St. Albans’ Andrew deBerthune is a reliever in two different senses for the University of Southern Maine’s baseball team.

He has been one of the key components in a deep and busy bullpen that has led the Huskies to a 35-7 season and No. 2 seeding in the NCAA Division III New England Regional Tournament.

He is also in the school’s athletic training program and has been extremely helpful in that area when the school’s trainers can’t travel with the team. It has been a valuable learning tool for him.

“And the kids have a lot of faith in him [as a trainer],” said University of Southern Maine coach Eddie Flaherty.

“If they need something, I can help them out. It’s been nice. And it has really helped me out,” said deBerthune, who graduated from Maine Central Institute in Pittsfield.

DeBerthune said he takes some good-natured ribbing from his teammates about his athletic training and he has learned a lot from the training staff at USM which includes Matt Gerken, Nick Van Vught and Melanie Campbell.

On the mound, deBerthune is 2-0 with a 3.43 earned run average in 17 appearances, all in relief. He has struck out 13, walked 10 and hit five batters over 21 innings. He has given up just one homer and opponents are hitting only .218 against him. He is used in middle relief.

Last season, he was 4-2 with a 5.18 ERA spanning 40 innings and 25 appearances. Opponents hit .285 against him and belted four homers. He struck out 25 and walked 12.

He said pitching fewer innings this season has benefited his arm.

“It feels a lot better,” said deBethune who throws a two-seam fastball, a slider and a change-up. “My two-seam fastball is my bread-and-butter pitch. It has good movement. It runs down and in [on right-handed hitters]. I threw a curve last year but I also developed a slider and the slider has been working a lot better this year. I started throwing a circle changeup my sophomore year in high school and I finally got a real good feel for it last year. I like to use it on lefties.”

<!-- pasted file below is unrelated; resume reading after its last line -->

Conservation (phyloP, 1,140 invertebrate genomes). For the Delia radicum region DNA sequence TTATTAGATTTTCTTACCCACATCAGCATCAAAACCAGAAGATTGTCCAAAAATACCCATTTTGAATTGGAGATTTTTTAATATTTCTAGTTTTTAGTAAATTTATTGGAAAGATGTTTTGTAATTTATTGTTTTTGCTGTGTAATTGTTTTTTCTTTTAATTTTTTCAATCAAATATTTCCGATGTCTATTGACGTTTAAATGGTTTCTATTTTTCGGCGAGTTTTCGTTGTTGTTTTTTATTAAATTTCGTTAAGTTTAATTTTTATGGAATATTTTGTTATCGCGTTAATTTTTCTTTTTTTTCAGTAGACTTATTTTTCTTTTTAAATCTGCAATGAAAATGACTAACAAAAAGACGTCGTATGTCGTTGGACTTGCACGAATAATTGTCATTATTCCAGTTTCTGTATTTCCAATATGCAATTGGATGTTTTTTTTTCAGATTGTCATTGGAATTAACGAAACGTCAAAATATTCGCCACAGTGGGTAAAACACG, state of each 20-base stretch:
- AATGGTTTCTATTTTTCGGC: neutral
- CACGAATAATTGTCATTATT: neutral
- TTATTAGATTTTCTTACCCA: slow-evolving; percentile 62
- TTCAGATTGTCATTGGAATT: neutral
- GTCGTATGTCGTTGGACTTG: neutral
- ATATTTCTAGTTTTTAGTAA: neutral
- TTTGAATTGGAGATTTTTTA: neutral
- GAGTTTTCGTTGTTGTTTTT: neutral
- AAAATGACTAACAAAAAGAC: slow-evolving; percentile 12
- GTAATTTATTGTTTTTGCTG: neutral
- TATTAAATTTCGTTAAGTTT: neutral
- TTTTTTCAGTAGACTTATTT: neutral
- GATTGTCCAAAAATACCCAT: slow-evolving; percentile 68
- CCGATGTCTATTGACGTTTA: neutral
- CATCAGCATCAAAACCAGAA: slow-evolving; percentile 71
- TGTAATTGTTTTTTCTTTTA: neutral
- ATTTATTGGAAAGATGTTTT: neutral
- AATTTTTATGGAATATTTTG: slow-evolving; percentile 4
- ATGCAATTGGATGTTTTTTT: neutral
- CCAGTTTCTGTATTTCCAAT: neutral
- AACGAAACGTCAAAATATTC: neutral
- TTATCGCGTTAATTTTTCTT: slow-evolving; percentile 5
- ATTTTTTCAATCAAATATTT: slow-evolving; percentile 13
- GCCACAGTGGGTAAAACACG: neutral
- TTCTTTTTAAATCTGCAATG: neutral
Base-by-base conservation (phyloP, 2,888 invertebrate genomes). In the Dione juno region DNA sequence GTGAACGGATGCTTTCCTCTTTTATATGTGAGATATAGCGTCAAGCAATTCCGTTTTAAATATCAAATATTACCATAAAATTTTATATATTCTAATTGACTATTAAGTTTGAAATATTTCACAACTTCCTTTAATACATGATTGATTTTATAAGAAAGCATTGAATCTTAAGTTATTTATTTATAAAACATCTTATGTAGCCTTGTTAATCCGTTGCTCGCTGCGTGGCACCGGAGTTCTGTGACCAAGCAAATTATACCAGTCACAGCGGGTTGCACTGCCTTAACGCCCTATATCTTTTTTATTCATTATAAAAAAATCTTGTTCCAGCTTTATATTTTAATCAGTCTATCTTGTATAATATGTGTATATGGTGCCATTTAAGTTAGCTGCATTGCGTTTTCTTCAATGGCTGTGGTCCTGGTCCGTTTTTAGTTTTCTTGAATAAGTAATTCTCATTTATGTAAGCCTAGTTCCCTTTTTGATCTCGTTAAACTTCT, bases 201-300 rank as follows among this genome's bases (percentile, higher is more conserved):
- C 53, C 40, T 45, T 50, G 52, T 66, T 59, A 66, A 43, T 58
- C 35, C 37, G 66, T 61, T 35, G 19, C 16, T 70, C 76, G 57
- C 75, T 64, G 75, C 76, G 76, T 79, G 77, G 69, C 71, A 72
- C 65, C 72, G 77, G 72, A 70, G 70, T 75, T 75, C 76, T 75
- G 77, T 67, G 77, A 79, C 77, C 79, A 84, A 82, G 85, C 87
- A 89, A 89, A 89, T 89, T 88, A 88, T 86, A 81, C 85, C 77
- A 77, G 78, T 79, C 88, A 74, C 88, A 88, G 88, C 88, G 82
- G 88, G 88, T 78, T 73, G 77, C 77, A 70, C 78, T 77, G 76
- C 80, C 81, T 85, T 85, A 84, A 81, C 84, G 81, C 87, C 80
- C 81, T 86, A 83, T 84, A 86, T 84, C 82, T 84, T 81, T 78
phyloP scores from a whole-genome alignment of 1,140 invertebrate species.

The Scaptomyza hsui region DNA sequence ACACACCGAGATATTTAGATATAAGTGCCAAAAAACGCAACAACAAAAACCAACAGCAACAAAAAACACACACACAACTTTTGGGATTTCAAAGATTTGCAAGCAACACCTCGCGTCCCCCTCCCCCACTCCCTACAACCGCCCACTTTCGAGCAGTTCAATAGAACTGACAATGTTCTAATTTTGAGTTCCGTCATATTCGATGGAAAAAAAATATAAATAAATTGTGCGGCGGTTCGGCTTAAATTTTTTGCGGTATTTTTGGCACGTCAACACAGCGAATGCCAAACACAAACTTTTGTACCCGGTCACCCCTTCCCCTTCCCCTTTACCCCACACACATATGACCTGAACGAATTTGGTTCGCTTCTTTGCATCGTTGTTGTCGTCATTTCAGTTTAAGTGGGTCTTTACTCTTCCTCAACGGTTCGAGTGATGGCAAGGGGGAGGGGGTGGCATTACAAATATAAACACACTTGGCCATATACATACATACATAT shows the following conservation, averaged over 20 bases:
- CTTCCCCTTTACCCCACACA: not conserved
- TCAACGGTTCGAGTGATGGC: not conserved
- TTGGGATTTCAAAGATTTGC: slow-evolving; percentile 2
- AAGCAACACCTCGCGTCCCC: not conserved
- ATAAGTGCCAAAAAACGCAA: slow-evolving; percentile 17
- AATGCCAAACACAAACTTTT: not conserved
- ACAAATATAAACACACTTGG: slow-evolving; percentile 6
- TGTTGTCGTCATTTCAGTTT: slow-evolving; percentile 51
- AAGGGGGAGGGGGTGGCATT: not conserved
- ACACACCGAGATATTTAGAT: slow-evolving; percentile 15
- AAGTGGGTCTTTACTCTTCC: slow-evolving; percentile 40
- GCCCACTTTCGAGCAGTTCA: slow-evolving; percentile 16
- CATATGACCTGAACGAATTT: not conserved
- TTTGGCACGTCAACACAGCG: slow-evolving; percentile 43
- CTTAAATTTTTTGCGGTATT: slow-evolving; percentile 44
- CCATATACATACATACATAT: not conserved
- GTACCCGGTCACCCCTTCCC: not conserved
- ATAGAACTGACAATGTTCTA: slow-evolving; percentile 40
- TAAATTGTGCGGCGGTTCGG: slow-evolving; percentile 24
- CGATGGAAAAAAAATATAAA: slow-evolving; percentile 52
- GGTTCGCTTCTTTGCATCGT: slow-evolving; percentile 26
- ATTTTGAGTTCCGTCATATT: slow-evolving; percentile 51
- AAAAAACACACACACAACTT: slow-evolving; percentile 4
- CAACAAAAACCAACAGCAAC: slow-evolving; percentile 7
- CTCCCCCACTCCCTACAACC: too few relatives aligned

“When his fastball is working, he induces a lot of ground balls,” said Flaherty. “He has done a good job for us. He is a great kid who has a very mature attitude.”

Flaherty also said deBerthune is durable.

“He can pitch three days in a row….30 pitches [per outing],” said Flaherty.

deBethune was a starting pitcher in high school and American Legion baseball but he prefers relieving.

“When you’re a starter, you have to gear up just once a week. As a middle reliever, you have go gear up every day and I like that. It’s fun for me,” said deBethune.

The 5-foot-10, 180-pound deBethune transferred to USM two years ago from the University of Pittsburgh-Johnstown, where he was 1-1 with a 4.76 ERA in five appearances spanning 11¤ innings.

“I felt I needed to get out of Maine. But then I realized I loved Maine,” said deBethune. “I decided I wanted to be an athletic trainer and they didn’t have a major in it at Pittsburgh-Johnstown. I knew I was coming back to Maine so I looked at all the schools that offered it and USM had an excellent program.”

And it has turned out to be a perfect fit for him.

Huskies, Monks earn honors